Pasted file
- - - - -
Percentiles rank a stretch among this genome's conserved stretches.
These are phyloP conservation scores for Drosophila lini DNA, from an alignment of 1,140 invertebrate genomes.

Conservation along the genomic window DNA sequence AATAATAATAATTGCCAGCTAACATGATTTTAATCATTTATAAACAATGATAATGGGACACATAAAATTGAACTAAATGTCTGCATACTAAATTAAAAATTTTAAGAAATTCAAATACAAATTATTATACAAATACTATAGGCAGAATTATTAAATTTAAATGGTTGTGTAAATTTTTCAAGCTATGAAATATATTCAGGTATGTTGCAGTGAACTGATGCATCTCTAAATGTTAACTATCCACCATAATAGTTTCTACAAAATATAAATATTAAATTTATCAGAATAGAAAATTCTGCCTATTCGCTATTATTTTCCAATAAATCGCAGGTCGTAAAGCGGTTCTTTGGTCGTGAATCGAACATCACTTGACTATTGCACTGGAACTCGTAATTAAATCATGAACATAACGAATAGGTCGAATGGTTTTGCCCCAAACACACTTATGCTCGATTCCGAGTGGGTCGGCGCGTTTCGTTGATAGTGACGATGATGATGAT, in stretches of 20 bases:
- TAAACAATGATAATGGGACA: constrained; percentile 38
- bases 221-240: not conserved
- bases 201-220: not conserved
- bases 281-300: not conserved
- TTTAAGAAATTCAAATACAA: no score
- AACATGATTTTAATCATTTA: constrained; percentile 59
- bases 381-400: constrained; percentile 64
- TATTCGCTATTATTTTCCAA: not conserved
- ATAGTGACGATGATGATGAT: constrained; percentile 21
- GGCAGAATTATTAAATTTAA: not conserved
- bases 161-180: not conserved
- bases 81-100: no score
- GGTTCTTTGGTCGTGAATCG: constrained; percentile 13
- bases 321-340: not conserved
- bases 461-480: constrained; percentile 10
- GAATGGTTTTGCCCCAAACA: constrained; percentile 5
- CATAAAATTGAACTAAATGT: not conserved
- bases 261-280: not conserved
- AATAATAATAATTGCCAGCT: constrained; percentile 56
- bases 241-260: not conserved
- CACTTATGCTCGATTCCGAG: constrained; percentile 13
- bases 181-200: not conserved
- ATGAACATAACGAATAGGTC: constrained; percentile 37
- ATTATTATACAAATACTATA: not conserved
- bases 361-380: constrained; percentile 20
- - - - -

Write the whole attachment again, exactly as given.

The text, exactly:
Percentiles rank a stretch among this genome's conserved stretches.
These are phyloP conservation scores for Drosophila lini DNA, from an alignment of 1,140 invertebrate genomes.

Conservation along the genomic window DNA sequence AATAATAATAATTGCCAGCTAACATGATTTTAATCATTTATAAACAATGATAATGGGACACATAAAATTGAACTAAATGTCTGCATACTAAATTAAAAATTTTAAGAAATTCAAATACAAATTATTATACAAATACTATAGGCAGAATTATTAAATTTAAATGGTTGTGTAAATTTTTCAAGCTATGAAATATATTCAGGTATGTTGCAGTGAACTGATGCATCTCTAAATGTTAACTATCCACCATAATAGTTTCTACAAAATATAAATATTAAATTTATCAGAATAGAAAATTCTGCCTATTCGCTATTATTTTCCAATAAATCGCAGGTCGTAAAGCGGTTCTTTGGTCGTGAATCGAACATCACTTGACTATTGCACTGGAACTCGTAATTAAATCATGAACATAACGAATAGGTCGAATGGTTTTGCCCCAAACACACTTATGCTCGATTCCGAGTGGGTCGGCGCGTTTCGTTGATAGTGACGATGATGATGAT, in stretches of 20 bases:
- TAAACAATGATAATGGGACA: constrained; percentile 38
- bases 221-240: not conserved
- bases 201-220: not conserved
- bases 281-300: not conserved
- TTTAAGAAATTCAAATACAA: no score
- AACATGATTTTAATCATTTA: constrained; percentile 59
- bases 381-400: constrained; percentile 64
- TATTCGCTATTATTTTCCAA: not conserved
- ATAGTGACGATGATGATGAT: constrained; percentile 21
- GGCAGAATTATTAAATTTAA: not conserved
- bases 161-180: not conserved
- bases 81-100: no score
- GGTTCTTTGGTCGTGAATCG: constrained; percentile 13
- bases 321-340: not conserved
- bases 461-480: constrained; percentile 10
- GAATGGTTTTGCCCCAAACA: constrained; percentile 5
- CATAAAATTGAACTAAATGT: not conserved
- bases 261-280: not conserved
- AATAATAATAATTGCCAGCT: constrained; percentile 56
- bases 241-260: not conserved
- CACTTATGCTCGATTCCGAG: constrained; percentile 13
- bases 181-200: not conserved
- ATGAACATAACGAATAGGTC: constrained; percentile 37
- ATTATTATACAAATACTATA: not conserved
- bases 361-380: constrained; percentile 20